Wednesday, March 18, 2015

Get Your Coins: Taxes and Keeping it Organized

FULL DISCLAIMER:   I am NOT an accountant. These are simply things that have helped me and other colleagues to prepare for tax season. 

Taxes…Why is it important for us to keep track of our finances?  It’s easy for the creative types to dislike and/or avoid the details that get in the way of our creative process. I would like to call myself a highly organized person, but I am really just a clumsy, messy person under the guise of  order. I have been burned before as a result of my lack of organization! 

So, why is it important to keep track of our finances as artists?  We are private, small business owners! You happen to be the CEO of Your Awesome Voice, Inc. That means that we get to make our own schedules and do what we love. But, this also means we have to be diligent about keeping record of our expenses so that we don’t get screwed out of our hard earned coins come tax time! That Chanel Lipstick in “La Sensuelle” that makes you feel like a rock-star and helps you to nail ALL your auditions, is an investment you can’t make when your nickels are reduced to pennies.  

Many companies and organizations that hire you for Your Awesome Voice, Inc. are non-profit. As a result, you are usually asked to fill out a W-9 Form and you receive a check from the organization that has not been taxed. However, this does not mean you will not be asked to pay taxes on that money in the future!!! So, to keep as much money in your pocket as you can, here are some tips:

1. Save your receipts!
Saving your receipts from your gigs helps greatly in write-offs when it comes to doing your taxes. I usually separate receipts into categories (travel, food, etc) that are placed into bags and then are placed in a dated manila folder that is also dated with the name of the gig along with any copies of forms I was asked to sign (contracts, tax forms, accident reports, etc.) so that the information is all in one place.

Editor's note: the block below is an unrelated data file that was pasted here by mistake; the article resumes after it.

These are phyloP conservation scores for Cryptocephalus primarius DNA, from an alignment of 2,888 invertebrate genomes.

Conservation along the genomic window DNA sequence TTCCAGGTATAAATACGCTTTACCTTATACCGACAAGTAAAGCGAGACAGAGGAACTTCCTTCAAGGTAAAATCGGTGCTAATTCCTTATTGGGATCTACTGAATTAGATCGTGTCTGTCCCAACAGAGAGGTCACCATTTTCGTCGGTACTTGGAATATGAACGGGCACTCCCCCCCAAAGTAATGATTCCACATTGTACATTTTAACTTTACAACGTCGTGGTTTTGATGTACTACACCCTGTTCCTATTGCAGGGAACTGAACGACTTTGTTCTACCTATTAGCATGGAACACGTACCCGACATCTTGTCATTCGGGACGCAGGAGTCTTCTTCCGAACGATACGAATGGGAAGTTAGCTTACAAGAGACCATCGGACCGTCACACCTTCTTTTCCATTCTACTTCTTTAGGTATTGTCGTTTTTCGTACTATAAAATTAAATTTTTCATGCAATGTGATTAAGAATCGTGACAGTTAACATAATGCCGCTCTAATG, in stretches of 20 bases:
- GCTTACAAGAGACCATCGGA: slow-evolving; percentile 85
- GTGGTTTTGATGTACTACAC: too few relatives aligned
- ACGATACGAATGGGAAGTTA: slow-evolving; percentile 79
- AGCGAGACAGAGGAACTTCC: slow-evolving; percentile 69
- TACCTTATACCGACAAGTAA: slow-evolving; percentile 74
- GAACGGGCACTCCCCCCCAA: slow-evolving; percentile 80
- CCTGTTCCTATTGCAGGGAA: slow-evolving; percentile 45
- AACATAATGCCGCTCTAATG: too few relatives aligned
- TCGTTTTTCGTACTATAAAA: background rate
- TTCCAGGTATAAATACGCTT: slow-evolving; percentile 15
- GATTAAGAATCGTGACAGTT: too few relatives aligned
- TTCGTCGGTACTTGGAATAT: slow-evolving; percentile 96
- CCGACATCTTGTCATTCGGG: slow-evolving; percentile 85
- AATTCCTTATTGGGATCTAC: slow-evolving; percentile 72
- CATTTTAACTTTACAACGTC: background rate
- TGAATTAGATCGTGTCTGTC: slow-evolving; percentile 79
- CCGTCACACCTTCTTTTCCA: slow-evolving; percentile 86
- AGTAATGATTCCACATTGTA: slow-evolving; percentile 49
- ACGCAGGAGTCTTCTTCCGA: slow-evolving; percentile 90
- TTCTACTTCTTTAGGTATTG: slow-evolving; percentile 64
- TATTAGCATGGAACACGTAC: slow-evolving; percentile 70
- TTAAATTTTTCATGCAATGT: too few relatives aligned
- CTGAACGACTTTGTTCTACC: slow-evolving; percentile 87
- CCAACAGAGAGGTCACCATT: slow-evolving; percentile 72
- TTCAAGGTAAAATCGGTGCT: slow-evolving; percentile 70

A few things that you might be able to write-off (this list is not inclusive):
  • food and meals purchased
  • gifts purchased for your colleagues (chocolates, thank you notes, flowers, etc.) 
  • any purchases used solely for the gig
  • travel expenses
*Note: If you were given a travel stipend or per diem for food, those expenses are not write-offs.  

2. Track your mileage for auditions and gigs.
If you drive, rent cars, fly, or do any traveling for your auditions, keep track of it! You’re able to write a number of these things off as a business expense. 

3. Keep receipts for any purchases related to your business.
That $20 receipt for tabs and highlighters for your scores counts as a business purchase. That Traviata score you had to replace that you meticulously tabbed and highlighted after your water bottle decided to open itself in your bag? Yeah, that counts, too.  

4. Save all records of forms and contracts.  

I have all of this stuff “saved." Now what?  

Organize it. Organize it.  Organize it. 
It’s very easy to "save" a receipt and then forget what its purpose is and as a result it becomes a bookmark in that one book you bought for that thing that you don’t read anymore. I have found that keeping either an envelope marked clearly with the name of the gig or a plastic sandwich bag works wonders when you are on the go! Concerning mileage tracking, I’ve seen those cute little black books they sell at Office Depot, but this girl needs another book to go in her giant bag like she needs another person telling her to audition for American Idol. I simply write the mileage in my planner on the date that I traveled. That means I also have the name of the gig as well as the date so I can transfer that information to my envelope during my great office purge every month.  

I know this sounds like a hassle, but it makes your accountant smile when you come in around tax time. It also allows you to be more concerned with staying a super Sexi Soprano at Your Awesome Voice, Inc. #stayfamous